Like its misanthropic superhero, director Peter Berg didn't mean to create havoc off the set of Hancock (now on DVD and Blu-Ray). It's just that his run-and-gun style left the film's visual effects department, Sony Pictures Imageworks—accustomed to longer lead times and meticulous advance planning—scrambling to keep up. But Digital Effects Supervisor Ken Hahn is proud to report that the team rose to the occasion and even embraced opportunities to impress its fearless leader, beginning with one jaw-dropping shot affectionately dubbed "butt-head."
In the midst of a public relations campaign for redemption, the film's eponymous lead character, played by Will Smith, is thrown in the slammer with every criminal he's ever manhandled. And now they're eager to manhandle him. Warned by Hancock that if the harassment continues, he'll shove one inmate's head up another inmate's, um, bum, they persist and Hancock can't resist being true to his word.
"When I read that scene in the script, I laughed out loud," says Hahn. "I assumed, like everyone else in pre-production, that it would be sleight of hand, you'd never see the gag on-screen." So, that's the way the live action plate was shot, from several angles with multiple cameras. And Hahn thought the rough assembly of the scene was pretty funny. But, according to Berg, one thing was missing: the "money shot" of the offending inmate's head stuck in the other inmate's backside. This is the part where jaws dropped.
"We had already wrapped principal photography and, because we didn't anticipate this as a visual effects scene, we hadn't acquired the necessary data," Hahn recalls. That data would have included full body scans of the two actors involved to create digital doubles, texture photos for hair, skin tone, and eye color, and digital stills of the set. To his surprise, far from daunted, Ken's team was actually excited about the shot. "They said, 'We live for stuff like this!'" he laughs.
Their objective was to create a composited live-action and CG wide shot of the two actors, visible from head to toe, in the correct position and environment, and properly lit, while the other actors, including Will Smith, react to the gag. Ordinarily, the team would start with a reference shot, but "we didn't have it, though we did have alternate takes of the shot from multiple cameras, all with similar lighting conditions." This data was used to re-construct the environment and begin to build the CG characters.
"The inmate whose head is in the, uh, unfortunate position was entirely CG in the missing shot," says Hahn, "and the other inmate was partially CG." The team wanted to preserve the head and chest of the partial CG character because "we don't want to try and replicate an actor's work," but they did add a pair of virtual arms, flailing against the invading force. According to Hahn, it took four team members four months, working on "lots of cloth simulation with Maya, really working on the texture aspects" to get it right. "One person worked on muscle rigging [layering virtual muscle with human properties on a CG skeleton]," Hahn recalls, "one person paint-fixed the entire plate [to remove unwanted objects from the frame] and worked on plate re-construction, a third person worked on cloth simulation, and a fourth worked on the lighting and composting." In the end (ba dump bah!), Hahn acknowledges that it was worth it. "That scene gets the biggest laugh in the movie."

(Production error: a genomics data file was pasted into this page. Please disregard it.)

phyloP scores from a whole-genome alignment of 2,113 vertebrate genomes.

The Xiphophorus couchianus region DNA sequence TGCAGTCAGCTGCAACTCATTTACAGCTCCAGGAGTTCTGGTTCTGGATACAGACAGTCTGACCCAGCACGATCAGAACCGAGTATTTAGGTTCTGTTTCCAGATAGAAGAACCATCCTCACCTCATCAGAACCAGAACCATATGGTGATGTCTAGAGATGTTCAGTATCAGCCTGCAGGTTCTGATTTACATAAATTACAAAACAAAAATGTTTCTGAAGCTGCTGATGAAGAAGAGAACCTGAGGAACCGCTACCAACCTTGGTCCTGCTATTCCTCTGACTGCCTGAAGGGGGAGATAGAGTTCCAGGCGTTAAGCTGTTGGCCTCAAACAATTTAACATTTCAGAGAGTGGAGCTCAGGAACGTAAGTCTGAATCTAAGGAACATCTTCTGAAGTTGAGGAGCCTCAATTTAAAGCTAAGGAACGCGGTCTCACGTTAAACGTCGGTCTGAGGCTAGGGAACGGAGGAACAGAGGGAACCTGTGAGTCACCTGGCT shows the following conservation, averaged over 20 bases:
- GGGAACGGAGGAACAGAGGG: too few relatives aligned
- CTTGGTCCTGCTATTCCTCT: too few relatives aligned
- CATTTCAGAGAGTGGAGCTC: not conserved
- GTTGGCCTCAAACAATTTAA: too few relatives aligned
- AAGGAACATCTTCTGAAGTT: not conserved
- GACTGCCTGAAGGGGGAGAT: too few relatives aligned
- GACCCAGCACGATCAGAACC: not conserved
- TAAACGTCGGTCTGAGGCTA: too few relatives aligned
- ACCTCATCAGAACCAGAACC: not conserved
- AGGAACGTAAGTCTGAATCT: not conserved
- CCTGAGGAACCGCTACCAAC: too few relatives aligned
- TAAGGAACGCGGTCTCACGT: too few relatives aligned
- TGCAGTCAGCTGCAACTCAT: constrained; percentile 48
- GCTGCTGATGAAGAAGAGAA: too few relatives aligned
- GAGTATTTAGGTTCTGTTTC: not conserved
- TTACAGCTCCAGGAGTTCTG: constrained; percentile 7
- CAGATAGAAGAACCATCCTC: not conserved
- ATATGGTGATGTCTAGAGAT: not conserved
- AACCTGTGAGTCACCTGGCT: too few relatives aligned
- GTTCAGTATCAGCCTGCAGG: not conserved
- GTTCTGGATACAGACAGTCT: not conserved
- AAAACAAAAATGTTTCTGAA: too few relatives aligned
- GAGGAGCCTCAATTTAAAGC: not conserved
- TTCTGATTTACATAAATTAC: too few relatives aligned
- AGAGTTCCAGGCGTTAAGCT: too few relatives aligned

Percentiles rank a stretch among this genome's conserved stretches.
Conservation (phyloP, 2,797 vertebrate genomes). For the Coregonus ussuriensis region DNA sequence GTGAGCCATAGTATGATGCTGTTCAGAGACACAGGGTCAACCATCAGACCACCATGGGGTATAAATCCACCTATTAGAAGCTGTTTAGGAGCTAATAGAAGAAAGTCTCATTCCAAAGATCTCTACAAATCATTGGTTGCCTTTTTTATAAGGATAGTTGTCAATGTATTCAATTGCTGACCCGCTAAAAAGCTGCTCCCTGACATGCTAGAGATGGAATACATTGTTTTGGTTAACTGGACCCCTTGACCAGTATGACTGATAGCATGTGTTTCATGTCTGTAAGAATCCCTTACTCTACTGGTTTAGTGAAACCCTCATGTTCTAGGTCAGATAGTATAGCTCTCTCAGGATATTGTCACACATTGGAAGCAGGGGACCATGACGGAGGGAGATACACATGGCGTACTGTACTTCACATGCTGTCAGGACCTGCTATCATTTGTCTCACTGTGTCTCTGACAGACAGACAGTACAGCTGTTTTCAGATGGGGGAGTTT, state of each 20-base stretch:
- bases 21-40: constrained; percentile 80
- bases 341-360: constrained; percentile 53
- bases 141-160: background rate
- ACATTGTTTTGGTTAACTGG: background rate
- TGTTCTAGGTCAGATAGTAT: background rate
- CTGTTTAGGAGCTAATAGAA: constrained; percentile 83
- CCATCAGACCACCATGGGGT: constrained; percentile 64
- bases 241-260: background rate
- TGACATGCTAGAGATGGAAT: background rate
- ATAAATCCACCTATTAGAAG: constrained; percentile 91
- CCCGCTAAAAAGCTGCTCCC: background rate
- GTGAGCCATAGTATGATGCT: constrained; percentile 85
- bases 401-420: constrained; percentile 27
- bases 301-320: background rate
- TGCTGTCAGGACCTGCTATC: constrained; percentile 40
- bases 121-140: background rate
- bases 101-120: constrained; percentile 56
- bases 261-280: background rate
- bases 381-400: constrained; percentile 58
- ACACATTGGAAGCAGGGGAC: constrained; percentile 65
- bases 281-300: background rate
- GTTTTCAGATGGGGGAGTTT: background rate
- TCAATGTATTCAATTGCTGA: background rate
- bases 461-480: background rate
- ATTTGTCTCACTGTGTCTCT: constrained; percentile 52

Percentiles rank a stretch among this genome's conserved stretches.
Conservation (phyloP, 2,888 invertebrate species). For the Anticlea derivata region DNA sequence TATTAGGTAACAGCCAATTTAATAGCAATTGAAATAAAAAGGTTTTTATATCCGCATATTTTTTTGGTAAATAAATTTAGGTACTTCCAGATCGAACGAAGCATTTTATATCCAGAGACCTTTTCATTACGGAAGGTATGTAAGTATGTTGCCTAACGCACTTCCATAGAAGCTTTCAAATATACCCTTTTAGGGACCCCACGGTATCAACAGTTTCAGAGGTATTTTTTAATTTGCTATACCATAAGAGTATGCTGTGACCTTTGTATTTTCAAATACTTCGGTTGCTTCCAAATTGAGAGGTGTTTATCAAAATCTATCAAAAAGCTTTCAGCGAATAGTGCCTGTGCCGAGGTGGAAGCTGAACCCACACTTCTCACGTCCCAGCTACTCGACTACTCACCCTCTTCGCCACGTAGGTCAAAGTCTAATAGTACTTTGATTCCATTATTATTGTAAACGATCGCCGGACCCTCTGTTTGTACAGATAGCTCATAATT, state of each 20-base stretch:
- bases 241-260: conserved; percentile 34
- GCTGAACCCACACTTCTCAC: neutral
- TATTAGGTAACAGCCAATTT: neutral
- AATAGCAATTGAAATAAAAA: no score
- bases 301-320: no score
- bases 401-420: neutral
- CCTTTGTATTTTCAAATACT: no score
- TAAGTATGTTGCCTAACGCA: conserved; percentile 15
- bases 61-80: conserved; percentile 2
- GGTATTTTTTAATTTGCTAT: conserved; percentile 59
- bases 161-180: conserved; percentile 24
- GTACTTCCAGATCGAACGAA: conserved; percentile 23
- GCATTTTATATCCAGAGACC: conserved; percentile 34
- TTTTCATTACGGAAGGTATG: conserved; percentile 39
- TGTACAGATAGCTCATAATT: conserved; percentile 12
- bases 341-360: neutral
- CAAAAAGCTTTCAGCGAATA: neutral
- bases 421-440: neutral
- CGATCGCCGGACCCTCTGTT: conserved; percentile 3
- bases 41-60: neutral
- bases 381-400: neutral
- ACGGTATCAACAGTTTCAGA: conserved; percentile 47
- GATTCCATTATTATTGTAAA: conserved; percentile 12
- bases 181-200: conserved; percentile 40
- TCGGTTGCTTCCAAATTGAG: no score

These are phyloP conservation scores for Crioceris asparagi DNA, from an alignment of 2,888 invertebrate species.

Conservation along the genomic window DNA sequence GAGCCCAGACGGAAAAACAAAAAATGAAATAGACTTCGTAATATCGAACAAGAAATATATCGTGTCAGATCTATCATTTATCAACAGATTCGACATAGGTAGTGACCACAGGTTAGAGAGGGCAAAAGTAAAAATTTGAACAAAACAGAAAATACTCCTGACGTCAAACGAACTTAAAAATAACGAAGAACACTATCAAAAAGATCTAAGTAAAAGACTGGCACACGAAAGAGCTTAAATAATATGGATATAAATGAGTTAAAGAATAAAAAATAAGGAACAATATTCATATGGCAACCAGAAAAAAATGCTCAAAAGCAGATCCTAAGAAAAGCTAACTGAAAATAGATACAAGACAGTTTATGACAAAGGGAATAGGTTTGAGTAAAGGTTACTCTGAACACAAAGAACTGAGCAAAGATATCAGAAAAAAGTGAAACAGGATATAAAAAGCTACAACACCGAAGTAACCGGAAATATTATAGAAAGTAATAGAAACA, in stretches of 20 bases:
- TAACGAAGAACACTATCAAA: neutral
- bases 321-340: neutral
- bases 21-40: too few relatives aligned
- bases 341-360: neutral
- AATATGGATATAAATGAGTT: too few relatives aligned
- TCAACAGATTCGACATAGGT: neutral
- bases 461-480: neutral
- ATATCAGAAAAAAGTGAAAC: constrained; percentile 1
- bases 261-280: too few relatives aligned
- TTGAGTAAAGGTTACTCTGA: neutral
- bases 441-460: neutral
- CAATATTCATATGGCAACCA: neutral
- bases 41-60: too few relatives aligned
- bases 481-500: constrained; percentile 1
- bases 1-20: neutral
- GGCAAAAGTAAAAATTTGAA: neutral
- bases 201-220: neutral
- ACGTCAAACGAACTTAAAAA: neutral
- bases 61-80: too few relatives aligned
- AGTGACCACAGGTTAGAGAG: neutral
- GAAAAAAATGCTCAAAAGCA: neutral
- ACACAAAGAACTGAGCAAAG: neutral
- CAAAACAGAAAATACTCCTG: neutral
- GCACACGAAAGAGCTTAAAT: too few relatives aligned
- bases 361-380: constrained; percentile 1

If the VFX team were caught off guard with the prison sequence, they were almost over-prepared for Hancock's inadvertent train derailment scene. "We had pre-vized the whole thing [created a rough, animated comp in advance of the shoot]," Hahn recounts, "ending on this beautiful dolly boom shot [the camera simultaneously moves back and up] that reveals all the destruction Hancock has wrought by trying to save the day." But the problems with pre-viz, as Hahn sees it, are two-fold: first, filmmakers get wedded to virtual camera moves that often can't be replicated in the real world, even in this era of computerized rigs and cranes. "And," adds Hahn, "we spend so much time inputting data into these animatics—and it's inaccurate data."
For instance, when the production team got to the actual train yard location in Long Beach, California, it was different from its pre-visualized counterpart. "The biggest difference was the unachievable camera move due to the differences between the pre-viz model and the actual location" says Hahn. The camera's choreography couldn't be achieved with the techno-crane (a computerized rig that controls the camera's movement), and its resting position was not high enough to take in the whole tableau of destruction: Hancock, the train wreck, all the collateral damage, and lots and lots of gawkers.
"We were all frustrated that the scene was not working out the way we had anticipated," says Hahn. "We started with Will Smith, the first train car, and the railroad tracks, plus several cars in the [live-action] plate, then inserted additional CG train cars and automobiles, replaced a bridge in the background, removed a palm tree in the foreground, layered in the Los Angeles skyline, and added lots of debris and other destruction." Still, using the pre-visualized, computer-generated camera move was not resulting in the epic reveal the filmmakers were after. "We finally realized that the reason it wasn't working is that we were slaving to the original animatic," says Hahn. "As soon as we ditched the animatic and approached the scene from a fresh perspective, everything fell into place, which was very gratifying."
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